Pursuing humility is counter-cultural. When seeking employment, we’ve been directed to build resumes that highlight our greatest strengths. When vying for a promotion, it is not uncommon to see a highly competitive environment emerge in the workplace where ‘one-up-manship’ becomes the preferred method for climbing the corporate ladder. When trying out for a sports team it is necessary for the athlete to demonstrate his or her superiority over the other prospects. In a society where ‘appearance is everything’, we’ve been conditioned to always present well.
The follower of Jesus, however, has been directed differently. We’ve been called to pursue humility. The word literally means, ‘to make oneself low’. In answering His disciples question about greatness (Mark 9:33, 34), Jesus points to humility as an essential characteristic,
Whoever humbles himself like this child is the greatest in the kingdom of heaven. (Matthew 18:3, 4)
Parents of recognize that there are ways in which young children are most certainly not humble. Young children are not devoid of pride. Young children have difficulty thinking beyond their own needs. In what sense then, are children humble that we should seek to be like them?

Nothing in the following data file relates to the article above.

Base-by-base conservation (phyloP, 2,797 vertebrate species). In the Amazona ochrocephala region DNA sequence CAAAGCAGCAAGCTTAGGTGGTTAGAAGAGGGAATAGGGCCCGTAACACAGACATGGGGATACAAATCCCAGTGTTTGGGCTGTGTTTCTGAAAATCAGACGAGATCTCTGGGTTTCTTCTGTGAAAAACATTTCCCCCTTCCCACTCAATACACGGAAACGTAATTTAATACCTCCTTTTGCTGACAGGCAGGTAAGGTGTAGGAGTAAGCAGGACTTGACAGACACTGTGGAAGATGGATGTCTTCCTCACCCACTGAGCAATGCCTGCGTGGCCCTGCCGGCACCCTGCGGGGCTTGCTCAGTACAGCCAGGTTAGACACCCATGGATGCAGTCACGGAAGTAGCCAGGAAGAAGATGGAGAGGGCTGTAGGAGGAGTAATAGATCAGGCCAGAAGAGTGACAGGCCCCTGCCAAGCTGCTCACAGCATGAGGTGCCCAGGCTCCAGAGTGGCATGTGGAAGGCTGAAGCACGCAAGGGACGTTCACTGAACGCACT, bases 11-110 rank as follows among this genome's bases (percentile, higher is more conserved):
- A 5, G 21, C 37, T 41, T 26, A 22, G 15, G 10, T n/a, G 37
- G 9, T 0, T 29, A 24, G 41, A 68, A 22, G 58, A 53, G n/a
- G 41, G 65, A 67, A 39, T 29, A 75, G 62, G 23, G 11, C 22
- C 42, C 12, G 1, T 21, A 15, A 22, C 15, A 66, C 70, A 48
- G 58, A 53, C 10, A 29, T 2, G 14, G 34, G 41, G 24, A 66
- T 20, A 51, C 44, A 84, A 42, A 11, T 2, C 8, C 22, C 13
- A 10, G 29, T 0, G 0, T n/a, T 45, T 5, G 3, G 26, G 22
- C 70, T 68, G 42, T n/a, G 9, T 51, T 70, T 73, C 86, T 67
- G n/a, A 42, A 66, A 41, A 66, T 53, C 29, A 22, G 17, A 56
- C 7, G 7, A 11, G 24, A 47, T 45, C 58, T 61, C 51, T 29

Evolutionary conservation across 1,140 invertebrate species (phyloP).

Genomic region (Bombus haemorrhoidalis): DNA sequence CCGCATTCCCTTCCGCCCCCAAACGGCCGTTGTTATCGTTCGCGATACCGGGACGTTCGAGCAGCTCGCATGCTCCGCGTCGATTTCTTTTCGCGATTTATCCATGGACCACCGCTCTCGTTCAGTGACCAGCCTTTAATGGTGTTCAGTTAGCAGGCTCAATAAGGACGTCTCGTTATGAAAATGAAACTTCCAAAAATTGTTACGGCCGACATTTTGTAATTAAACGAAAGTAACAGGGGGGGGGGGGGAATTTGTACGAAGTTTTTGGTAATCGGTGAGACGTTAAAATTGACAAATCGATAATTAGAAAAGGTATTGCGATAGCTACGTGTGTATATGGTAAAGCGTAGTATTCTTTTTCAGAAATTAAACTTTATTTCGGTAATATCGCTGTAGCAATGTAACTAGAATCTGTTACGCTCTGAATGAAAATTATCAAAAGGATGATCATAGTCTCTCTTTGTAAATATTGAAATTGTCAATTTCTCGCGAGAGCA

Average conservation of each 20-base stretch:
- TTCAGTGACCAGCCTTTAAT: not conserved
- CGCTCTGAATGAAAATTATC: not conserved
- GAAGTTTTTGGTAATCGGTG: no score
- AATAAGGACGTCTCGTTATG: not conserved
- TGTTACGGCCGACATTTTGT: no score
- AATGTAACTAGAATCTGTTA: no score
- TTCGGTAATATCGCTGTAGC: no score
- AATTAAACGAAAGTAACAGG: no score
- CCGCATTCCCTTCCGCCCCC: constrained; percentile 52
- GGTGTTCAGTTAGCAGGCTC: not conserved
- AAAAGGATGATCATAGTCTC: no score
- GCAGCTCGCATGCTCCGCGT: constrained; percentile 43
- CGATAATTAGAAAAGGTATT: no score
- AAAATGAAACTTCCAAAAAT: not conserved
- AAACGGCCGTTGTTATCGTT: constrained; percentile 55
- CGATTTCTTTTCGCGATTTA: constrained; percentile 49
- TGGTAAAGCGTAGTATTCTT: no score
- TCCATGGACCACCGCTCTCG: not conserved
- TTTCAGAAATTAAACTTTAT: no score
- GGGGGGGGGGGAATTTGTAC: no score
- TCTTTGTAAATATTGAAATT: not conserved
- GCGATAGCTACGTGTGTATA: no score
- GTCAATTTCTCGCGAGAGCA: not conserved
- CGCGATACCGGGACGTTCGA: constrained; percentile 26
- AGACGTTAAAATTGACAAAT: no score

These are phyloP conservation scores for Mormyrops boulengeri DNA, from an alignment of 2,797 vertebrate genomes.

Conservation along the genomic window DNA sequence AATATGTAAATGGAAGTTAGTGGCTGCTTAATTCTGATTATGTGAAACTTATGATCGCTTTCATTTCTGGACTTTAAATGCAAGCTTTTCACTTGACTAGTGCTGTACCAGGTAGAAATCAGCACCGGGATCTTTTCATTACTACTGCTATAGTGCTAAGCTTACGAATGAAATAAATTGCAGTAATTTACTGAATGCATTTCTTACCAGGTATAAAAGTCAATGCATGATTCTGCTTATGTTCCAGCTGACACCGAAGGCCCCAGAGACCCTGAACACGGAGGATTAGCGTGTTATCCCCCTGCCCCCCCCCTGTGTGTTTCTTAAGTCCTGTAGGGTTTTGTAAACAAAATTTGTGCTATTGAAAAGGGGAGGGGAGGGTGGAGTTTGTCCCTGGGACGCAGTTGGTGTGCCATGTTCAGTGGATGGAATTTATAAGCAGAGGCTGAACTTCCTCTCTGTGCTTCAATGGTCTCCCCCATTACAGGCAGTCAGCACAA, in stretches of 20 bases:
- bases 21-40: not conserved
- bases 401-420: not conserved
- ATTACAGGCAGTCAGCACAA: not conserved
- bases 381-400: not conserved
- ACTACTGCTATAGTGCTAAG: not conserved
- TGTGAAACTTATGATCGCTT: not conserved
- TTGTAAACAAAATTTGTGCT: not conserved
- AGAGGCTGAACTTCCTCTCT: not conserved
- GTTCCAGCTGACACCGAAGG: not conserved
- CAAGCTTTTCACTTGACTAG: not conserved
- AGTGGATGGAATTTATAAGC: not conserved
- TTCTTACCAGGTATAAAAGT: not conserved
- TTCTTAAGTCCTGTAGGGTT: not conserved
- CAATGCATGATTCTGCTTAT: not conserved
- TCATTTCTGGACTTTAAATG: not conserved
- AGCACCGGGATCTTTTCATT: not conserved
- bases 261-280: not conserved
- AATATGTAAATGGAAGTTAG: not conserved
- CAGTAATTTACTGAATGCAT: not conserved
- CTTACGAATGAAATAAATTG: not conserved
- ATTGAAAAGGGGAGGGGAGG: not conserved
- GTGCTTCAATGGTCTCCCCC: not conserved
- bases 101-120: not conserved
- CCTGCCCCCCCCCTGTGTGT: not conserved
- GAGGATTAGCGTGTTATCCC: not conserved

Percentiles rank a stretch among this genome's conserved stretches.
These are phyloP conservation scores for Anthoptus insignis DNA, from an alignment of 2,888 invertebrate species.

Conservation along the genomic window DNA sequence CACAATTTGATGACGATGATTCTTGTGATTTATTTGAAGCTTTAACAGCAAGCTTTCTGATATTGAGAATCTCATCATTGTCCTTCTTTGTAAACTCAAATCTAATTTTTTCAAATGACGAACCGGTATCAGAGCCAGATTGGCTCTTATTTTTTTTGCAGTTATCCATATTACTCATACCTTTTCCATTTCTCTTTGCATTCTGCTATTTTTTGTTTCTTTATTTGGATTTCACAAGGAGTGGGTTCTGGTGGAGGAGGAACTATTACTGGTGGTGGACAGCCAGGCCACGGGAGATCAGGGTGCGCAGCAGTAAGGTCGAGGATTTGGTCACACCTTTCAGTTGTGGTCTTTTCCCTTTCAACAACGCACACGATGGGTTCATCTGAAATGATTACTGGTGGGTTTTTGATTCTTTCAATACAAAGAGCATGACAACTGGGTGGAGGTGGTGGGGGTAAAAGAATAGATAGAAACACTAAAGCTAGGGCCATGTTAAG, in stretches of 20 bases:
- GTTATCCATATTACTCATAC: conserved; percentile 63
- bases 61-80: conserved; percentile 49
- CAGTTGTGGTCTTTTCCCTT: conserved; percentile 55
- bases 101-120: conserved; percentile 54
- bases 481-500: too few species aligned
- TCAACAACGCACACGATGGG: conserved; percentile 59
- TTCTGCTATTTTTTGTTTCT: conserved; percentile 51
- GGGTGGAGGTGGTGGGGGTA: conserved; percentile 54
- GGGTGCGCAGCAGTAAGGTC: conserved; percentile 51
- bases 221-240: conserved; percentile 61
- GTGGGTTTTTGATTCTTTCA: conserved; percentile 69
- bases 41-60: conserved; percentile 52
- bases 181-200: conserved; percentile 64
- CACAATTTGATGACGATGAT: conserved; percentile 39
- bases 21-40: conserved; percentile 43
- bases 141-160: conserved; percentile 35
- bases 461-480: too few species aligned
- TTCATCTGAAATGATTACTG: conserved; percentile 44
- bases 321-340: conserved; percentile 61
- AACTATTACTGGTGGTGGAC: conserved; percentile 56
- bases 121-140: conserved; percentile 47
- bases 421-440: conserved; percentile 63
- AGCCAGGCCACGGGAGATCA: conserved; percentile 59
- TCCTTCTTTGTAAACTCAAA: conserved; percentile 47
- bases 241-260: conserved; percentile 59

Children are humble in the sense that they readily accept their status as dependents. Children have an acute sense of their need for parental oversight. There is a kind of yielding that young children are extremely good at.
What I think Jesus is suggesting with this comparison to young children is that being a Christian is not a do-it-yourself endeavour. That is to say that becoming and growing as a Christian does not come from trusting in our own abilities, but by trusting in another—Christ.
If I could give humility another word it would be teachable. Jesus wants His followers to be teachable. As we approach the Scriptures in private study and in corporate worship, we benefit when we allow the Word to examine and judge us, rather than the other way around.
Being teachable will greatly facilitate our transformation towards Christ-likeness. And being humble will open the gateway to progress with many other key character traits. In short, pursuing humility will help us to GROW.
On Sunday March 29, I delivered a message on this subject at St. Giles Kingsway and The Well. Taking my cue from Jesus’ teaching, I am convinced that pursuing this trait is vital for our spiritual health. What do you think? Have a listen and let me know.